A WHOPPING 1,165 dams line Washington’s waterways, from small irrigation dams, like the five-foot Horn Rapids Dam that fills channels on either side of the Yakima River, to the more than 70 hydroelectric dams that help power cities on both sides of the Cascade curtain. None, however, is as impressive as the Grand Coulee (usbr.gov/pn/grandcoulee), just less than 90 miles west of Spokane.
Built from 1933 to 1942, the 550-foottall dam harnesses the power of more than 6 trillion gallons of water and, as the largest hydropower producer in the U.S., provides hydroelectric power to 11 states as well as irrigation to a half million acres of arid land. Shorter but wider than the Hoover Dam, the Grand Coulee can produce 6,809 megawatts of electricity when operating at full capacity.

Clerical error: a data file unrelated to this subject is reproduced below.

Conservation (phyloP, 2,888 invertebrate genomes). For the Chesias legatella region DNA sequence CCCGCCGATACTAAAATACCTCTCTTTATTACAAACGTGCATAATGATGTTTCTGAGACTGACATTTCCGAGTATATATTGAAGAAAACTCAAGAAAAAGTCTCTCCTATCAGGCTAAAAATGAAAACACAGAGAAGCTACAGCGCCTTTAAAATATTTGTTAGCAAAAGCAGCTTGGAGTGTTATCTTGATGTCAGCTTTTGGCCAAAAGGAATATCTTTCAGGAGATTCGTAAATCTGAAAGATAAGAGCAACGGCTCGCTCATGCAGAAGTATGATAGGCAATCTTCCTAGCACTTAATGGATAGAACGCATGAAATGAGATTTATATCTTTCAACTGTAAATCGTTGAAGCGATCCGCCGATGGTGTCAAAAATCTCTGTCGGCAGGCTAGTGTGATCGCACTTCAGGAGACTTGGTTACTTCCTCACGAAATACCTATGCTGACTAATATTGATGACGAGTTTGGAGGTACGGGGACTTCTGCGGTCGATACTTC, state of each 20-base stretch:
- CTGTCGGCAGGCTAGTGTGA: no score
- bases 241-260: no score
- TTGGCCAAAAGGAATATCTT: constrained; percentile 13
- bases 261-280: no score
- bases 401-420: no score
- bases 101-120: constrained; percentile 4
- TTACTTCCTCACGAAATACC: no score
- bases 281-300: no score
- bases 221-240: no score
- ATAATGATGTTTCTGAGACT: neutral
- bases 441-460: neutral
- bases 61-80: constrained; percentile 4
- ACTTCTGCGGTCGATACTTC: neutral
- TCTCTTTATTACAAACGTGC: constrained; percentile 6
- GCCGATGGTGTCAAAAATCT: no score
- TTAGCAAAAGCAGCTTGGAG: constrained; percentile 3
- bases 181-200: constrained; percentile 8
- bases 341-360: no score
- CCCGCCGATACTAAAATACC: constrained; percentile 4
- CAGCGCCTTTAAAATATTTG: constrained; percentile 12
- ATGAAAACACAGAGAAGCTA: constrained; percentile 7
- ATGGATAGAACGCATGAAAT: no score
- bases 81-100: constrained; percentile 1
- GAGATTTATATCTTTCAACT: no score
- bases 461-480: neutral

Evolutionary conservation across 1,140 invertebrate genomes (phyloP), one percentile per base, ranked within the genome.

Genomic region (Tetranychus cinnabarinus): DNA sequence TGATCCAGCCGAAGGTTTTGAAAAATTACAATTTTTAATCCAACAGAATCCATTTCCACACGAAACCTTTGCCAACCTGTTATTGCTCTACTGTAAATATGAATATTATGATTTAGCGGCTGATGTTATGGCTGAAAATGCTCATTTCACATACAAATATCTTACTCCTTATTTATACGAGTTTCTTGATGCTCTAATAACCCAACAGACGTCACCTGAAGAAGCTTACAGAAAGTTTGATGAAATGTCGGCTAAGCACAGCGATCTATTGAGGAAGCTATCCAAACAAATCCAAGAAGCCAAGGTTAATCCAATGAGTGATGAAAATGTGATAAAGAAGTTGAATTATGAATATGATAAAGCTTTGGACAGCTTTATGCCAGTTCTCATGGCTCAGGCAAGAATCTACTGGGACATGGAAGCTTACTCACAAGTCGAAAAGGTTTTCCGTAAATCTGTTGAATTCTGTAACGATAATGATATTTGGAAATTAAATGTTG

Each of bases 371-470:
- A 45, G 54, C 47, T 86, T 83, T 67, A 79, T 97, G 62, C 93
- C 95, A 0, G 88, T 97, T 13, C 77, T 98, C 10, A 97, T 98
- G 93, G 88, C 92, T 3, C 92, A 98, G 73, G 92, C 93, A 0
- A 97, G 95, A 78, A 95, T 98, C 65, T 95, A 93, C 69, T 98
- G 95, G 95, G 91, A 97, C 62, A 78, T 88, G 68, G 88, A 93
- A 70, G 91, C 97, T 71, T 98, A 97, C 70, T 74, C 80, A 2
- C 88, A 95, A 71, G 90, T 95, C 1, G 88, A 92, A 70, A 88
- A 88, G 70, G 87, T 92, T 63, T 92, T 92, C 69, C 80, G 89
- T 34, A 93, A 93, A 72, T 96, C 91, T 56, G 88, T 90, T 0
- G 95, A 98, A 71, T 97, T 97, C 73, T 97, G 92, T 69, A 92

Visit the dam’s power plant between April and October to see some of the largest turbines in the world, then take a van ride across the 5,223-foot long concrete monolith and gaze out to where the 151-mile long Lake Roosevelt (nps.gov/laro) stretches out to the horizon. During the summer months, stick around late into the night for a free, narrated laser light show that splashes color across the face of the dam and tells the story of how, and why, the Grand Coulee was constructed. —JULIE H. CASE
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The metropolitan center of the Inland Northwest, Spokane is a launching pad both for outdoor activities (kayaking, skiing, and hiking, to name a few) and for urban adventures.
Dip your toe into the brisk water of Lake Roosevelt, and a refreshing chill will run to your head.
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